These are quite large numbers. Statins reduced risk by a similar magnitude, and developed into a >$20 billion annual market. Lipitor alone, a statin owned by Pfizer, generated over $125 billion, and almost all of that was gross profit.
Amarin management is widely seen as having gotten lucky, and chanced on a blockbuster hiding in plain sight, though that gives far too little credit to a team that spent a small fortune (and it takes one) pinning down a widely believed but unproven belief.
The story is somewhat de-risked as Vascepa is already approved for those with high triglycerides and is generating revenue at a rapidly growing >$400 million run rate. Safety isn’t really a problem either, given the seafood provenance. The relevance of the latest study was that it showed a striking benefit of Vascepa for a wider audience, perhaps even all of us.*
There’s a caveat here, which caused a recent sell-off and shows how treacherous these kinds of studies can be. Instead of water or a vegetable oil, Amarin used paraffin oil as a placebo. This may have skewed results by increasing the rate of heart disease in the placebo arm, which is a reasonable if the mineral oil, say, interfered with statin absorption.
In favour, the placebo arm had the same incidence of major cardiovascular events as one might expect, which combined with evidence from the prior Japanese study, gives considerable comfort that there’s a real effect here.
Using conservative assumptions, Vascepa could generate Amarin’s current market cap with about a million annual subscribers. Every additional million users could generate another ~100% of after tax value.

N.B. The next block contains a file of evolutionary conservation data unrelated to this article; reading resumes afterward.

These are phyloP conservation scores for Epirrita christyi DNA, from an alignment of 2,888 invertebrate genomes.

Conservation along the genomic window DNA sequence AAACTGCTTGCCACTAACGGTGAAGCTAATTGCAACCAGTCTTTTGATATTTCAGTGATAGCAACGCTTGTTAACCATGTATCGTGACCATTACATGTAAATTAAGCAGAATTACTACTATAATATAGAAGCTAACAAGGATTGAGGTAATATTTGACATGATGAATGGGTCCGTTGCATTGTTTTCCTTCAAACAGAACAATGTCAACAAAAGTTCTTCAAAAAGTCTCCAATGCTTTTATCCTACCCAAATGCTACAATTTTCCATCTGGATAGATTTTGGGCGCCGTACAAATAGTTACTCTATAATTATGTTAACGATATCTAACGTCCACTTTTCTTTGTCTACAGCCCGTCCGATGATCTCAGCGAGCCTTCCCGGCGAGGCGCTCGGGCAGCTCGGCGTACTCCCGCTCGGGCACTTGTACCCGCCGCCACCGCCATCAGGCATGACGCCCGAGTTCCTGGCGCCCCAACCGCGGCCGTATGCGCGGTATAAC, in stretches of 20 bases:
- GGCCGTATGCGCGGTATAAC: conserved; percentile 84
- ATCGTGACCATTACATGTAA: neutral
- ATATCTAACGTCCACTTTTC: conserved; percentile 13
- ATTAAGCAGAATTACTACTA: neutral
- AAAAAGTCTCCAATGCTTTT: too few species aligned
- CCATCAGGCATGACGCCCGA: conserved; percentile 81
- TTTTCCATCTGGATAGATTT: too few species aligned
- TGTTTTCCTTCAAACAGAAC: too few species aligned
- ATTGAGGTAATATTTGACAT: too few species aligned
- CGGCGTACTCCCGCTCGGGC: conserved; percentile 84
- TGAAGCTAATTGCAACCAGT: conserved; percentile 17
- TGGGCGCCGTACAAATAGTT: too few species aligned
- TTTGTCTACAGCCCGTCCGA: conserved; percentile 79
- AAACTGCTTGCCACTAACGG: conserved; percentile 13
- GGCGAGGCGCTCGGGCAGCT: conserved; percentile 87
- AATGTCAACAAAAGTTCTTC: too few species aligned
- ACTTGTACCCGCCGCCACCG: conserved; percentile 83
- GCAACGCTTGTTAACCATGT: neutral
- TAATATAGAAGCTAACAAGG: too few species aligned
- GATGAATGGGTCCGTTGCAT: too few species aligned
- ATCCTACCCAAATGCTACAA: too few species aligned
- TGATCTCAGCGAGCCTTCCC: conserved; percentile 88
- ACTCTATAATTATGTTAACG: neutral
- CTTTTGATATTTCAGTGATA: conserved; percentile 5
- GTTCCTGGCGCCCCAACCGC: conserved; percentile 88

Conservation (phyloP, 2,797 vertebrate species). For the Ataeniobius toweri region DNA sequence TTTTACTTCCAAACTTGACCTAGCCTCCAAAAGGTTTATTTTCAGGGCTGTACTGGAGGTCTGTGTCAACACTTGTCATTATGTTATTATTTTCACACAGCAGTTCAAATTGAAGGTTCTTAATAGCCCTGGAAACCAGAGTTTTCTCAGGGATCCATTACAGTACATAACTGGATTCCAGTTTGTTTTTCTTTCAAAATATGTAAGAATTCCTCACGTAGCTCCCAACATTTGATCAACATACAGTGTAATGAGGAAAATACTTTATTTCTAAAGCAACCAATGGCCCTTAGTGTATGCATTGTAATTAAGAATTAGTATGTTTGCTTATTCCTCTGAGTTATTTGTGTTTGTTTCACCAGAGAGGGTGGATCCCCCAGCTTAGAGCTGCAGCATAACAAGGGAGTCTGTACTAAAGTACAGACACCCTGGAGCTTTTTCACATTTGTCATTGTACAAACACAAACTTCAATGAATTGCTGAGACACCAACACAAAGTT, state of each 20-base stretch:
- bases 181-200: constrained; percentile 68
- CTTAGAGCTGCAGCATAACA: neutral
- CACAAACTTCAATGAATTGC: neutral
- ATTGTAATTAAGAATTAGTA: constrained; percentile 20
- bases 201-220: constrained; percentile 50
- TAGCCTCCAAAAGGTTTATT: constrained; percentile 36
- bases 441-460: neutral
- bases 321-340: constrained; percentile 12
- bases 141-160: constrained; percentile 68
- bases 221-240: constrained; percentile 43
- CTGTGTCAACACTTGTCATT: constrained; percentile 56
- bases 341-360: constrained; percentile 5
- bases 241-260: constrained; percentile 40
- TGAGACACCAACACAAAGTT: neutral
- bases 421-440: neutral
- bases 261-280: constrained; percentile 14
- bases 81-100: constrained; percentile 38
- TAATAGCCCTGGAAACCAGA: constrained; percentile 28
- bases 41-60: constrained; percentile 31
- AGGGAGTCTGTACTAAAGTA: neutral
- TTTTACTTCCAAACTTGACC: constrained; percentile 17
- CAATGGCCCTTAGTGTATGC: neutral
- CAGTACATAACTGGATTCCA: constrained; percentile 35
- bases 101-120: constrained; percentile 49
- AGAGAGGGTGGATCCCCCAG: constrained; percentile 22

To consider the scale of the opportunity, in the United States there are over 35 million people on statins… all of whom see a doctor… and many of whom will soon be seeing advertisements for Vascepa.
Amarin is a single drug company, so (in our humble opinion) their optimal strategy is to sell to a major pharmaceutical company, who could pump Vascepa through existing distribution channels and ramp up volume faster, on substantially higher margin. There is only about ten years of patent life, so timing is quite critical.
The wildcard risk is that management takes it upon themselves to buy a pipeline of development-stage biotech assets, which frankly, nobody wants to see.
However, irrespective of the investment outcome here, I thought I might bring it to your attention that there’s now convincing evidence, from two large-scale multi-year trials, that pure EPA / Vascepa is something we should probably all be taking.
All the very best Michael
*Amarin’s IP covers protects EPA mixes over 90%, and this was tested in court against generics manufacturer TEVA, who settled. A number of competitors have come out with mixtures containing another Omega-3, DHA, but increasingly it looks like the optimal ratio of EPA to DHA is 100% EPA. Another stroke of luck for Amarin!